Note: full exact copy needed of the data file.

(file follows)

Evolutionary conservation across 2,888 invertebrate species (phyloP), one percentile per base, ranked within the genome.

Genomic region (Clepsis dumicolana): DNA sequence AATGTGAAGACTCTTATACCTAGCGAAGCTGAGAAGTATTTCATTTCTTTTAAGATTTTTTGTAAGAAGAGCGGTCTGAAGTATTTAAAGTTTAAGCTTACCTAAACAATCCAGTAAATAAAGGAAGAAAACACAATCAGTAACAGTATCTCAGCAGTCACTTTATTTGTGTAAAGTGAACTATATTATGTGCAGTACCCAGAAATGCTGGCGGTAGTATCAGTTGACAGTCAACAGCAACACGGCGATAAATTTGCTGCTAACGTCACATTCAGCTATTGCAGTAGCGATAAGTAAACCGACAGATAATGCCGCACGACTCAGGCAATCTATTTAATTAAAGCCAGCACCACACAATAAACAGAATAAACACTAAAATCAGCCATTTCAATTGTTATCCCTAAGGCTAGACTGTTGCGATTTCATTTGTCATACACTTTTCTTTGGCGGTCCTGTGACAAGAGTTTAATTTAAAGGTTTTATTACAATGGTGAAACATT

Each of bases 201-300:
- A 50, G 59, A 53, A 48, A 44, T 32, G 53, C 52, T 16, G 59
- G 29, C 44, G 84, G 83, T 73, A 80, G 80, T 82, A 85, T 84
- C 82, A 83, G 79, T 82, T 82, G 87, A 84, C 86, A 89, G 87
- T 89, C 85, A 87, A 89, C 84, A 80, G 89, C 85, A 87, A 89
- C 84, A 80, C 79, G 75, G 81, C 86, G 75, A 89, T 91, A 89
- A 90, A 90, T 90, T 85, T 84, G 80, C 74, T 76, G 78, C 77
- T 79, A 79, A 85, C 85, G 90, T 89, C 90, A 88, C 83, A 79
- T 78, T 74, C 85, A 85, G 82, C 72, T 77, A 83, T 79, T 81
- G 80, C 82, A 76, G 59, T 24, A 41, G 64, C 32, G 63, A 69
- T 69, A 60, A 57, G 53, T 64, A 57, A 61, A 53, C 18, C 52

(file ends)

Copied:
Evolutionary conservation across 2,888 invertebrate species (phyloP), one percentile per base, ranked within the genome.

Genomic region (Clepsis dumicolana): DNA sequence AATGTGAAGACTCTTATACCTAGCGAAGCTGAGAAGTATTTCATTTCTTTTAAGATTTTTTGTAAGAAGAGCGGTCTGAAGTATTTAAAGTTTAAGCTTACCTAAACAATCCAGTAAATAAAGGAAGAAAACACAATCAGTAACAGTATCTCAGCAGTCACTTTATTTGTGTAAAGTGAACTATATTATGTGCAGTACCCAGAAATGCTGGCGGTAGTATCAGTTGACAGTCAACAGCAACACGGCGATAAATTTGCTGCTAACGTCACATTCAGCTATTGCAGTAGCGATAAGTAAACCGACAGATAATGCCGCACGACTCAGGCAATCTATTTAATTAAAGCCAGCACCACACAATAAACAGAATAAACACTAAAATCAGCCATTTCAATTGTTATCCCTAAGGCTAGACTGTTGCGATTTCATTTGTCATACACTTTTCTTTGGCGGTCCTGTGACAAGAGTTTAATTTAAAGGTTTTATTACAATGGTGAAACATT

Each of bases 201-300:
- A 50, G 59, A 53, A 48, A 44, T 32, G 53, C 52, T 16, G 59
- G 29, C 44, G 84, G 83, T 73, A 80, G 80, T 82, A 85, T 84
- C 82, A 83, G 79, T 82, T 82, G 87, A 84, C 86, A 89, G 87
- T 89, C 85, A 87, A 89, C 84, A 80, G 89, C 85, A 87, A 89
- C 84, A 80, C 79, G 75, G 81, C 86, G 75, A 89, T 91, A 89
- A 90, A 90, T 90, T 85, T 84, G 80, C 74, T 76, G 78, C 77
- T 79, A 79, A 85, C 85, G 90, T 89, C 90, A 88, C 83, A 79
- T 78, T 74, C 85, A 85, G 82, C 72, T 77, A 83, T 79, T 81
- G 80, C 82, A 76, G 59, T 24, A 41, G 64, C 32, G 63, A 69
- T 69, A 60, A 57, G 53, T 64, A 57, A 61, A 53, C 18, C 52